ORIGINAL RESEARCH article
Downscaling With an Unstructured Coastal-Ocean Model to the Goro Lagoon and the Po River Delta Branches
- 1Department of Physics and Astronomy, Alma Mater Studiorum – University of Bologna, Bologna, Italy
- 2Fondazione Centro Euro-Mediterraneo sui Cambiamenti Climatici, Bologna, Italy
- 3Regional Agency for Prevention, Environment and Energy of Emilia-Romagna (Arpae), Bologna, Italy
- 4Institute of Marine Sciences, National Research Council, Venice, Italy
- 5Marine Research Institute, Klaipeda University, Klaipeda, Lithuania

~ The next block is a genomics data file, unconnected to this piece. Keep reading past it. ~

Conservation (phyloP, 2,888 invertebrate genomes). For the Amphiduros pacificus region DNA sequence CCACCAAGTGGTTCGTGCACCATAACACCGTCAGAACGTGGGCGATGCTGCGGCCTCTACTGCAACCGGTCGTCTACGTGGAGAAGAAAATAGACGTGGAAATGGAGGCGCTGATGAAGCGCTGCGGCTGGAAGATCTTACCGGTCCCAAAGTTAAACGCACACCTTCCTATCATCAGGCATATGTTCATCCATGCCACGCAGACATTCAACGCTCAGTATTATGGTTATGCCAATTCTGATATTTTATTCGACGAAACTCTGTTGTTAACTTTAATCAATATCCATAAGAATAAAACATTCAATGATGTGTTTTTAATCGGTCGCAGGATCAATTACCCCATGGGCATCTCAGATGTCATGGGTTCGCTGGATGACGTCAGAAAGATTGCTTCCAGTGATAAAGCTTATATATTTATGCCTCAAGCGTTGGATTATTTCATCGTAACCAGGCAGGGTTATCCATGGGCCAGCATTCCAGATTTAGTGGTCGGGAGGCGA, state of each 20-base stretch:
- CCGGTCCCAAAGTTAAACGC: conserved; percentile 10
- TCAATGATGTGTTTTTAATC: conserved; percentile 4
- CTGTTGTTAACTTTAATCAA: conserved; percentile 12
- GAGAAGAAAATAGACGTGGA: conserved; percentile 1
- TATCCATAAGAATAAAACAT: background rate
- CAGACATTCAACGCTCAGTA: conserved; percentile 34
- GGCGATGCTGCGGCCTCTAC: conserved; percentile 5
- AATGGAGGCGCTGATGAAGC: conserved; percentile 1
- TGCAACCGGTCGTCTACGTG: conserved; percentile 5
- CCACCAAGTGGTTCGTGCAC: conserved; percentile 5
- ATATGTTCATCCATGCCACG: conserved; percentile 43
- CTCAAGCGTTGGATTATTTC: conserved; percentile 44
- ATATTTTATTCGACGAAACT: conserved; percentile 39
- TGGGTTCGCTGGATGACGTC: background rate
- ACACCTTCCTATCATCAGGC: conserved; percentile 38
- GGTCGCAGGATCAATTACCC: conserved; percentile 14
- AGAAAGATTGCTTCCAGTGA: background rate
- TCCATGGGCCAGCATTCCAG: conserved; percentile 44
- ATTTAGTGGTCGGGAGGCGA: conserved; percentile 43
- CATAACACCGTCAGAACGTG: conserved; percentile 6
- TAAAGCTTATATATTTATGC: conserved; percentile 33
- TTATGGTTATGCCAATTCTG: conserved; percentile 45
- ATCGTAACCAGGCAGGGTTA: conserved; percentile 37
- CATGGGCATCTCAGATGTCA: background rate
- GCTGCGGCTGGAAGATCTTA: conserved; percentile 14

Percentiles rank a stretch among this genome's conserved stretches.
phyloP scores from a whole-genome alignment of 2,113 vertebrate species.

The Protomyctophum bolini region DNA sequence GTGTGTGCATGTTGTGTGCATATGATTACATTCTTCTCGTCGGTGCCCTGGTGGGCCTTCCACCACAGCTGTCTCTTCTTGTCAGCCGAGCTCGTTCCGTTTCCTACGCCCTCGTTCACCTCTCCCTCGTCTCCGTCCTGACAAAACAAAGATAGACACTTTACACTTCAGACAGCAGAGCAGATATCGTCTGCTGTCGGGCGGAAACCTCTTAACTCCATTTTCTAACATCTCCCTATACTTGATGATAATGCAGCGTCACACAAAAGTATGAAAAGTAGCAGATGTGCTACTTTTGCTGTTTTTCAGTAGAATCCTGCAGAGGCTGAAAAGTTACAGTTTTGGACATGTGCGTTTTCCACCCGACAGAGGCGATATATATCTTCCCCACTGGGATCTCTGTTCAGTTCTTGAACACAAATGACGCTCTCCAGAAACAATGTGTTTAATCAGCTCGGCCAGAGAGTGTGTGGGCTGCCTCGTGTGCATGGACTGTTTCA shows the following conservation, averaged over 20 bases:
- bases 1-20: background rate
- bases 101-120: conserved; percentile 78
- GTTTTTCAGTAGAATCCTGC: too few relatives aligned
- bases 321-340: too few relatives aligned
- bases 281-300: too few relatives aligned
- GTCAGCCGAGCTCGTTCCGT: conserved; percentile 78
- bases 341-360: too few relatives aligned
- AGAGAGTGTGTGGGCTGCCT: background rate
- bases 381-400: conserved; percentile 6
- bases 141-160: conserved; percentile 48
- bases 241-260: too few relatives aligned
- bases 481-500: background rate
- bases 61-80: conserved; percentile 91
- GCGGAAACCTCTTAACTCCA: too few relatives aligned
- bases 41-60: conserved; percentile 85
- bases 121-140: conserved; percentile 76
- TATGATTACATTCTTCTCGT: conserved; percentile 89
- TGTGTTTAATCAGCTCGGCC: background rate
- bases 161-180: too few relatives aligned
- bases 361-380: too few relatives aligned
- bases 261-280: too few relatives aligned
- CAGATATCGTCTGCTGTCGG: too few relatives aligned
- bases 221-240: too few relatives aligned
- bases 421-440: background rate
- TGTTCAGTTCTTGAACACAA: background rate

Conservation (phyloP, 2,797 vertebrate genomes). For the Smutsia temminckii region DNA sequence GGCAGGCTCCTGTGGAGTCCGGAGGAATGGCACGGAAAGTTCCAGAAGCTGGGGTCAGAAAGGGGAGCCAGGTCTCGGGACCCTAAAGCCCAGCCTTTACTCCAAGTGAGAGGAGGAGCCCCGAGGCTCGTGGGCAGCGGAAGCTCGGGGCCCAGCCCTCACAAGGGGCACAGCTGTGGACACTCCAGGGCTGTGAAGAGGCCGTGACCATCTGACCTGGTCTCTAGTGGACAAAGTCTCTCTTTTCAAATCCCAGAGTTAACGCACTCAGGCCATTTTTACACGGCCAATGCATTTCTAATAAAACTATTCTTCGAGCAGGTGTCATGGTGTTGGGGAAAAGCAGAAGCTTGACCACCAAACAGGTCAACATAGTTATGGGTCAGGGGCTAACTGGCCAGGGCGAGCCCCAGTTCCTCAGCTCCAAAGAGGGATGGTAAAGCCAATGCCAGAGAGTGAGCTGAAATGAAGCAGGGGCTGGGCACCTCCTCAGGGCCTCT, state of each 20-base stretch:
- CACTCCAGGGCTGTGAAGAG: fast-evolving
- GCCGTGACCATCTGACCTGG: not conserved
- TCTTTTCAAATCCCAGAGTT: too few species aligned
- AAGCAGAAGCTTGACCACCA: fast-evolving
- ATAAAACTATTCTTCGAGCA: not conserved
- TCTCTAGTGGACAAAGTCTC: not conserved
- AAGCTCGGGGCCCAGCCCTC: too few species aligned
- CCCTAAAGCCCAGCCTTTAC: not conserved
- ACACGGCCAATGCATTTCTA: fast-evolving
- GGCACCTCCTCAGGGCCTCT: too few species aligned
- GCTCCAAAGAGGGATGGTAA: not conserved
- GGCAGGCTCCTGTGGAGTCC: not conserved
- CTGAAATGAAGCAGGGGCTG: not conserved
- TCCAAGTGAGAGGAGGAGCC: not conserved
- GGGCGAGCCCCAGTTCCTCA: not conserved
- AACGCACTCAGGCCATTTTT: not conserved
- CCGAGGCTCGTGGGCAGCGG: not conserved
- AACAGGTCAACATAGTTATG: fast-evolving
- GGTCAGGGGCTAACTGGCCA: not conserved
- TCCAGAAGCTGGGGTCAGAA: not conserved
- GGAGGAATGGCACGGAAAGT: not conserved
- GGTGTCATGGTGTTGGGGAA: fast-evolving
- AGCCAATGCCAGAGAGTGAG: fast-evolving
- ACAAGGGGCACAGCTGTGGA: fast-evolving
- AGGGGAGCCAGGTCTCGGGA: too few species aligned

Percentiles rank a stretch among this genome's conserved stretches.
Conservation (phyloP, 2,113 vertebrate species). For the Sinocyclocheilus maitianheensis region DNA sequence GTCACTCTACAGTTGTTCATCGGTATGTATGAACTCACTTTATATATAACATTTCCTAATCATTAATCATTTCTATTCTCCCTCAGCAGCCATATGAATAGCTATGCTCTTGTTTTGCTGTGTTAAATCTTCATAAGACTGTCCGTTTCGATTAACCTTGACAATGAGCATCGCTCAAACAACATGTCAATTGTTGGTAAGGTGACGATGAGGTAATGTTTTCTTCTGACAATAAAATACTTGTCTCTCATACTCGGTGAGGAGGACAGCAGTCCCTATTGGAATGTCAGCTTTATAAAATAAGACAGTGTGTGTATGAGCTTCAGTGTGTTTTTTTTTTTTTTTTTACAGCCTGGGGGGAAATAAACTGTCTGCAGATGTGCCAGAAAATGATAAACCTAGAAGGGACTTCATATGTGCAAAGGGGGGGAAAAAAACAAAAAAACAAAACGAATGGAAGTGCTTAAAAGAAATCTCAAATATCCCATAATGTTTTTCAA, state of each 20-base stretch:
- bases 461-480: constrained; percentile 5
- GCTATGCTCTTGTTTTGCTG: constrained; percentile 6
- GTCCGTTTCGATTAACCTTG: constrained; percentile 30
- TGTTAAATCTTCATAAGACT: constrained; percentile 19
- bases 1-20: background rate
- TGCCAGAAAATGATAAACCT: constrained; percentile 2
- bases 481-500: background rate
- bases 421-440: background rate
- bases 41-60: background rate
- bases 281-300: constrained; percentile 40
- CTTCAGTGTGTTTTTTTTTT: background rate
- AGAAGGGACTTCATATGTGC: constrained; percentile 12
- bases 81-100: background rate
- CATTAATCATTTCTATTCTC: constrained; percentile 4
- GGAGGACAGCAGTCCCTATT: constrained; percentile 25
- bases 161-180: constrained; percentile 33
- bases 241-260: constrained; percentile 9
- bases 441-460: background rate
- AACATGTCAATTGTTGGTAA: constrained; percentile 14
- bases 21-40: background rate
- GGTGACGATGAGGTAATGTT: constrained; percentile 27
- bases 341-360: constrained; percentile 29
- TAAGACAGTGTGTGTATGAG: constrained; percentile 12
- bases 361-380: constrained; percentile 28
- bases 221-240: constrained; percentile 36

The Goro Lagoon Finite Element Model (GOLFEM) presented in this paper concentrates on the high-resolution downscaled model of the Goro Lagoon, along with five Po river branches and the coastal area of the Po delta in the northern Adriatic Sea (Italy) where crucial socio-economic activities take place. GOLFEM was validated by means of validation scores (bias – BIAS, root mean square error – RMSE, and mean absolute error – MAE) for the water level, current velocity, salinity and temperature measured at several fixed stations in the lagoon. The range of scores at the stations are: for temperature between −0.8 to +1.2°C, for salinity from −0.2 to 5 PSU, for sea level 0.1 m. The lagoon is dominated by an estuarine vertical circulation due to a double opening at the lagoon mouth and sustained by multiple sources of freshwater inputs. The non-linear interactions among the tidal forcing, the wind and the freshwater inputs affect the lagoon circulation at both seasonal and daily time scales. The sensitivity of the circulation to the forcings was analyzed with several sensitivity experiments done with the exclusion of the tidal forcing and different configurations of the river connections. GOLFEM was designed to resolve the lagoon dynamics at high resolution in order to evaluate the potential effects on the clam farming of two proposed scenarios of human intervention on the morphology of the connection with the sea. We calculated the changes of the lagoon current speed and salinity, and using opportune fitness indexes related to the clams physiology, we quantified analytically the effects of the interventions in terms of extension and persistence of areas of the clams optimal growth. The results demonstrate that the correct management of this kind of fragile environment relies on both long-term (intervention scenarios) and short-term (coastal flooding forecasts and potential anoxic conditions) modeling, based on a flexible tool that is able to consider all the recorded human interventions on the river connections. This study also demonstrates the importance of designing a seamless chain of models that are capable of integrating local effects into the coarser operational oceanographic models.